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We arrived at the cafe just as the dervish was taking the stage, and as we sat in the shadow of the Blue Mosque, surrounded by hookah smoke, listening to live music and sipping on apple tea, I truly felt that I had been transported to another world.

But this was nothing compared to the experience of the Turkish bath, or hamam. This experience was a little bit more spur of the moment than our main priorities, but it was something I’d heard other people say good things about, so I was excited to go. We went to the bath recommended by our hostel and opted for the massage option to treat ourselves after a long day of walking in the rain, and it was worth it! The whole experience was so relaxing, from the warm towels we received when we first walked in, to the sauna, to our massages (with buckets of foam!), to a dip in a cold pool afterwards. We ended up staying for two hours and when we were finally done, I felt the cleanest I think I’ve ever felt. We smelled heavenly as we walked back to our hostel, and we all slept like babies that night.559625_743337452368656_8622285633170787637_n IMG_6115The next day we took things a little bit easier. We started with a visit to the Blue Mosque, which was absolutely stunning. The Blue Mosque, unlike the Hagia Sophia, is still a functioning mosque, so women are required to cover their heads and everyone is required to take their shoes off. We spent quite a bit of time here, hypnotized by the beautiful painting all around the mosque and discussing our feelings on covering one’s head. It was my first time covering my head in public and I have to say, it was quite warm and hid the fact that I hadn’t showered that morning!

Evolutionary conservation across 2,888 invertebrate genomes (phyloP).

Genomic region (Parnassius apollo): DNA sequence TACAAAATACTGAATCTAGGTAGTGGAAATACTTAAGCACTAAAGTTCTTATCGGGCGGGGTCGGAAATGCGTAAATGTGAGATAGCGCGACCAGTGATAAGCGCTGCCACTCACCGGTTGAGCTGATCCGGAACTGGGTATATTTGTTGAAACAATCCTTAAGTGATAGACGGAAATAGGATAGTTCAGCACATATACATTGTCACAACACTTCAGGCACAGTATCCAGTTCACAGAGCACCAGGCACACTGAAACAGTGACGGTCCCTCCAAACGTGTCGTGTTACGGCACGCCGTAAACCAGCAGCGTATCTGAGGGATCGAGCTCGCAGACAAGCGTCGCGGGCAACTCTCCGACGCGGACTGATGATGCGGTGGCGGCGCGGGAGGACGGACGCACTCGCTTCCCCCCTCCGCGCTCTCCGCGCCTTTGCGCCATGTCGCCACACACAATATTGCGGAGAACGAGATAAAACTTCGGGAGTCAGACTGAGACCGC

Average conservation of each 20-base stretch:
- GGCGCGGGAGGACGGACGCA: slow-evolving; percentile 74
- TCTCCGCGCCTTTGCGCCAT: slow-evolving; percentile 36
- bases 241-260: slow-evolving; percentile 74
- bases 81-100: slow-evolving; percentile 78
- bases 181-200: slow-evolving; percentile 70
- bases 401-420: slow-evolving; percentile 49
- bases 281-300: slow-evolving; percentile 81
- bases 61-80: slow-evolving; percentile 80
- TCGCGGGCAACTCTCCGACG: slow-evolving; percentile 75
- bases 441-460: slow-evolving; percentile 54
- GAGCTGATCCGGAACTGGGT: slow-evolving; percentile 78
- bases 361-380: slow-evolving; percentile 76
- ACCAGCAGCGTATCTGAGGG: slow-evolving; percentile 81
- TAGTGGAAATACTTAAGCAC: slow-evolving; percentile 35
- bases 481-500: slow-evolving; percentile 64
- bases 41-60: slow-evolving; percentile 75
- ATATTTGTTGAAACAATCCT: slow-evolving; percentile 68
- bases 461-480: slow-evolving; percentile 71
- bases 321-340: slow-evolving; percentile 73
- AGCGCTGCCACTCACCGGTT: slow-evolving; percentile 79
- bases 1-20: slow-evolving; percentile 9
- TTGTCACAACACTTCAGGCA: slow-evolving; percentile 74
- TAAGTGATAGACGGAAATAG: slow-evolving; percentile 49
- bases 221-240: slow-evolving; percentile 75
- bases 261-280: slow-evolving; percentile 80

We slowly made our way to lunch (pita with barbecued meat and hummus for me!) and then the Egyptian Spice Market. I was a little turned off by how crowded this market was and actually ended up getting separated from my friends. Luckily we had set a meeting point and I found them there a few minutes later, but I was traumatized by the experience and we headed back to our home base to go to a quiet cafe and write postcards.

Since we were leaving early the next morning and we had to use up the rest of our Turkish lira, we decided to treat ourselves at the bakery a few floors down from our hostel room to baklava and Turkish delight for dinner (with a healthy side of apple tea, of course). I managed not to eat the entire store full, and had our friendly neighbors wrap some up to take home as a sweet memory from Turkey.IMG_0937